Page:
Additionally, when the existing ideas varied significantly, teachers tailored the content of their instruction by providing alternative content or by varying the difficulty level of the activity. A characteristic example of how alternation of the content was applied was when, under the “Healthy lifestyle” theme, the children who believed that people catch flus and viruses just because they eat a lot of candies, played a kinetic game that entered them to the concept of contagion of germs by using glitter as supposed germs. Another group, who believed that cold weather is the mere reason why people get sick, watched a video breaking this myth. Finally, the last group who recognized that there is something contagious but couldn’t describe the germs, read a book with their teacher about the way germs become contagious.
The content was also adjusted to match the different learning styles. Although, learning styles are not yet established in early years, teachers observed a tendency to a specific learning style at each kindergartener. The differentiation based on learning styles was accomplished with different types of materials, namely visual, audio and kinesthetic activities and materials. Indeed, the use of different types of materials were apparent every time that teachers selected to respond to learning styles, regardless if they modified the content, the process or the product of instruction.
Another aspect of the applied curriculum that was usually adjusted to meet the needs of all learners was the procedure. The adjustments followed the same patterns that were revealed from the differentiation of the content (Figure 4).
Figure 3. Example of differentiation of content by providing tiered materials.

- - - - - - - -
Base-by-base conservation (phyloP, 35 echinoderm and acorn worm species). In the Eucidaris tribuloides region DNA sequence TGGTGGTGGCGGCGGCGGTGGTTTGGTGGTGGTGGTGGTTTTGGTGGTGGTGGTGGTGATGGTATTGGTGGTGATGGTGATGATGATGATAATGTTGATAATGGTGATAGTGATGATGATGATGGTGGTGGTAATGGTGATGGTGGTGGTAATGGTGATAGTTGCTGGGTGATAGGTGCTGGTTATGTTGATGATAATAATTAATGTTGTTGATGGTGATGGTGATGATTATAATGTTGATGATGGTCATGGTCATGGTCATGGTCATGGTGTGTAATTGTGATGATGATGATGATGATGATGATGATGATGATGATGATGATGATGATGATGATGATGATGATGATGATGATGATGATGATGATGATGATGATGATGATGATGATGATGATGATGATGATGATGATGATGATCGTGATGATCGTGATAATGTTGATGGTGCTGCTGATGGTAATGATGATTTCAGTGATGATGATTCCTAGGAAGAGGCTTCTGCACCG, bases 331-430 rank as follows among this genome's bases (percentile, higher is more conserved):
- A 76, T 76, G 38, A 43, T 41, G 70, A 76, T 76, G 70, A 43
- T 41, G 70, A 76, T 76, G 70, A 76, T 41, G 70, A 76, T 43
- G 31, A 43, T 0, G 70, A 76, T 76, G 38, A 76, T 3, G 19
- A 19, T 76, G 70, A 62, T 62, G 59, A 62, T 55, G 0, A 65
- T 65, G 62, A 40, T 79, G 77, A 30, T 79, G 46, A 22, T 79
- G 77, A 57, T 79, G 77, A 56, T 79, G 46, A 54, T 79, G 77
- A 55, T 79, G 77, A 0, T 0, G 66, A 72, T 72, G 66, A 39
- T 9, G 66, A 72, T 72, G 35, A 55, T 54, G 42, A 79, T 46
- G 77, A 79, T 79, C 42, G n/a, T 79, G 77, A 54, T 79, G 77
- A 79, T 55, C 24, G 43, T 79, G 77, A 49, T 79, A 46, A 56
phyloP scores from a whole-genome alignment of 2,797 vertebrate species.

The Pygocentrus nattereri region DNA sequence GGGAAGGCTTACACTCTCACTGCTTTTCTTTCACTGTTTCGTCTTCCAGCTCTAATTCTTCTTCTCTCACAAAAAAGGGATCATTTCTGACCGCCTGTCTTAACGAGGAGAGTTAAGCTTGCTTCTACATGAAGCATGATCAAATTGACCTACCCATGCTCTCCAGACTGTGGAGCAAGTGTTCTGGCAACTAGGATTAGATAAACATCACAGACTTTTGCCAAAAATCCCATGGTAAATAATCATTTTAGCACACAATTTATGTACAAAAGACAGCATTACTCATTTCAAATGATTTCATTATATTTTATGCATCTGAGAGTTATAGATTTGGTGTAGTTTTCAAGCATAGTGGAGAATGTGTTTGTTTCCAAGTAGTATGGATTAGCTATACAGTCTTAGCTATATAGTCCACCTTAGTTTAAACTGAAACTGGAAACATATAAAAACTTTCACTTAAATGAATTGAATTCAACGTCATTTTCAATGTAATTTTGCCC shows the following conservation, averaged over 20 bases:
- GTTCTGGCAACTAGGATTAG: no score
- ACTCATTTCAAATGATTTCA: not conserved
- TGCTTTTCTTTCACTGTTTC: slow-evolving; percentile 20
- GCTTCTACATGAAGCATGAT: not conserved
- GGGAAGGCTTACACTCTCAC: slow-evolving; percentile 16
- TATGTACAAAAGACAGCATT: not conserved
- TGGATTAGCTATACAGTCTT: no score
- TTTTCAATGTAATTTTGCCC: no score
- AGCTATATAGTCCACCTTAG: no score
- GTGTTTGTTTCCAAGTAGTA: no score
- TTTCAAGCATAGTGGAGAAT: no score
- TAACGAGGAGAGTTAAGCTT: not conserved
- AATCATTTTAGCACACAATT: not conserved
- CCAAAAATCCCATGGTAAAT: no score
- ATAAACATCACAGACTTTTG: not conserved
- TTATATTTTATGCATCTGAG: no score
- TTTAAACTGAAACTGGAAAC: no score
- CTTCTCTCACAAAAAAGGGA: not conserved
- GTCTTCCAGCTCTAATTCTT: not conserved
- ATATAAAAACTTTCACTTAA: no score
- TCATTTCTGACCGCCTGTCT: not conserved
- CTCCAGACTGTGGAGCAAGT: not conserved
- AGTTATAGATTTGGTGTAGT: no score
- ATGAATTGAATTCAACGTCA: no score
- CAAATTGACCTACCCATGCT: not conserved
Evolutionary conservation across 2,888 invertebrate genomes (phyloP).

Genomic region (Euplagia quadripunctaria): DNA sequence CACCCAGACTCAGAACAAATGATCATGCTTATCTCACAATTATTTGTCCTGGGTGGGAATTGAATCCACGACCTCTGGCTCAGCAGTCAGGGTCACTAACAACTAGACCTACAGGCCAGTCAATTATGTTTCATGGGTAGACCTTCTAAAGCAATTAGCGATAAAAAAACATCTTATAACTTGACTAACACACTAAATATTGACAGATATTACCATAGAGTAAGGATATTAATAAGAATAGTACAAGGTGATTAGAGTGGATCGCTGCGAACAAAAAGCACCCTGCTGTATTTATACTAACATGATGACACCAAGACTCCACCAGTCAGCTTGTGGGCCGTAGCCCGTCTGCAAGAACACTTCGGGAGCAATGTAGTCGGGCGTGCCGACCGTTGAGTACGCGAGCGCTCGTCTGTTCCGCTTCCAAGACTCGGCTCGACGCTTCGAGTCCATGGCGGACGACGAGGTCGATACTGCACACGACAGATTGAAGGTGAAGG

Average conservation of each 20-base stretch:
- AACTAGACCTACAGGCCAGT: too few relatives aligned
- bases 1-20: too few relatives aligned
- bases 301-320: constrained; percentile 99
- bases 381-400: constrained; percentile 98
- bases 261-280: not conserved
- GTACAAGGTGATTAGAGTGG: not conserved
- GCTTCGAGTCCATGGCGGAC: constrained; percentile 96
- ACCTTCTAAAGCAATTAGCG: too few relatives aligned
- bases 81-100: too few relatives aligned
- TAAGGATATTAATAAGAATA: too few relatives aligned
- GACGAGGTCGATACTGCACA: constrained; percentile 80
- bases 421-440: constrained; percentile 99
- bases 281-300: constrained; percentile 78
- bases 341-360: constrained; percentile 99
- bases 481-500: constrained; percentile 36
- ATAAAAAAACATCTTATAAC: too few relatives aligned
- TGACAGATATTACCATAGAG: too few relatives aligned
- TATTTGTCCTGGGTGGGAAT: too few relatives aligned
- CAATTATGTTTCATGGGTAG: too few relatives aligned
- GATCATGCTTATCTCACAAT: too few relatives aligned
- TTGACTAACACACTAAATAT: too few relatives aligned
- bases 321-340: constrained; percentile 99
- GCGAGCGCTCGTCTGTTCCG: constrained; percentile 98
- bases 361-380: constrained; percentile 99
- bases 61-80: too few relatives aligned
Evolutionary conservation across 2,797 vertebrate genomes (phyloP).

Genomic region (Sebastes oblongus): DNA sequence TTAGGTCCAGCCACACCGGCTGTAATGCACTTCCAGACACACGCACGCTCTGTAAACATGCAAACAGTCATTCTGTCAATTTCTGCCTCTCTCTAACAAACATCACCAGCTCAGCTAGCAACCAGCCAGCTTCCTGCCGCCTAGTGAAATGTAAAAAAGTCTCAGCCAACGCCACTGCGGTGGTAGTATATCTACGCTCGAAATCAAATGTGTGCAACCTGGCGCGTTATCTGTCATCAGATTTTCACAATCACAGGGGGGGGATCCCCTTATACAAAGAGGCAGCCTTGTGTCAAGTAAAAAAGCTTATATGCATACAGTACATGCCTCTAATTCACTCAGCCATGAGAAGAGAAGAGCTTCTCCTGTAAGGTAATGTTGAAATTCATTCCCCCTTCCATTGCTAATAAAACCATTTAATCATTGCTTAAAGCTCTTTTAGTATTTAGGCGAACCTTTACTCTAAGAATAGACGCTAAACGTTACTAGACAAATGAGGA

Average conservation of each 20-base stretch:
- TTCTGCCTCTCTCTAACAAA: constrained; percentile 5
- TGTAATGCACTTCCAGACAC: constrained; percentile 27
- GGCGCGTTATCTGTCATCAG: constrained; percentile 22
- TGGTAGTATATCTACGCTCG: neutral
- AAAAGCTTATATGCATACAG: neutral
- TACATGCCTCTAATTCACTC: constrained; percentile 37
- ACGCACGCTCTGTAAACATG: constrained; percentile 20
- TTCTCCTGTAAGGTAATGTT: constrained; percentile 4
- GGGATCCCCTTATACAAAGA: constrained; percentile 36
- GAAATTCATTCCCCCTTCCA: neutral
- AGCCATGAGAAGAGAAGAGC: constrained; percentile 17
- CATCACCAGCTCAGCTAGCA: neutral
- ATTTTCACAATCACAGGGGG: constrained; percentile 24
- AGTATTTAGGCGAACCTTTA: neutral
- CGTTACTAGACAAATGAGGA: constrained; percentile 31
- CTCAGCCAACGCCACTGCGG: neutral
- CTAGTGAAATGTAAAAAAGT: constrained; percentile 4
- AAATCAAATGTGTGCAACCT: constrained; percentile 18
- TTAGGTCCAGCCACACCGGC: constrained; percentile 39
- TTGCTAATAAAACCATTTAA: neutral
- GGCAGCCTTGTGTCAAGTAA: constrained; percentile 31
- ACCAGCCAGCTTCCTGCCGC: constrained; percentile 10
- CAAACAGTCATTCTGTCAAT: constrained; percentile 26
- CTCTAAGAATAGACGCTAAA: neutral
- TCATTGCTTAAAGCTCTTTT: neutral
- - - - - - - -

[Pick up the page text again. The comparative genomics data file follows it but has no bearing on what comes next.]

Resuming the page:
Figure 4. Differentiations of teaching procedure.
Additionally, at the differentiation by readiness the design of the tiered activities followed either an alternative design for each group of children or the tiering of learning activities by Bloom’s taxonomy. During the theme “Books”, the activity was designed to provide more support. The materials aimed at the “knowledge” level for those who couldn’t recognize any category of books (e.g. fairy tale, comic etc.). The children who categorized appropriately some books took less support and the activity aimed at the “comprehension” level, as they had to compose a page from each category by using a prototype. At the same time, the more advanced group synthesized and applied their comprehension of the different characteristics of the books, as they worked on the “application” level of Bloom’s taxonomy. Moreover, to address the children’s different interests, teachers provided a range of different activities to select the activity they were more interested to engage in. Similar to the differentiation based on the learning styles, the response to interests followed the same pattern regardless of the phase of the instruction, which is the strategy of choices.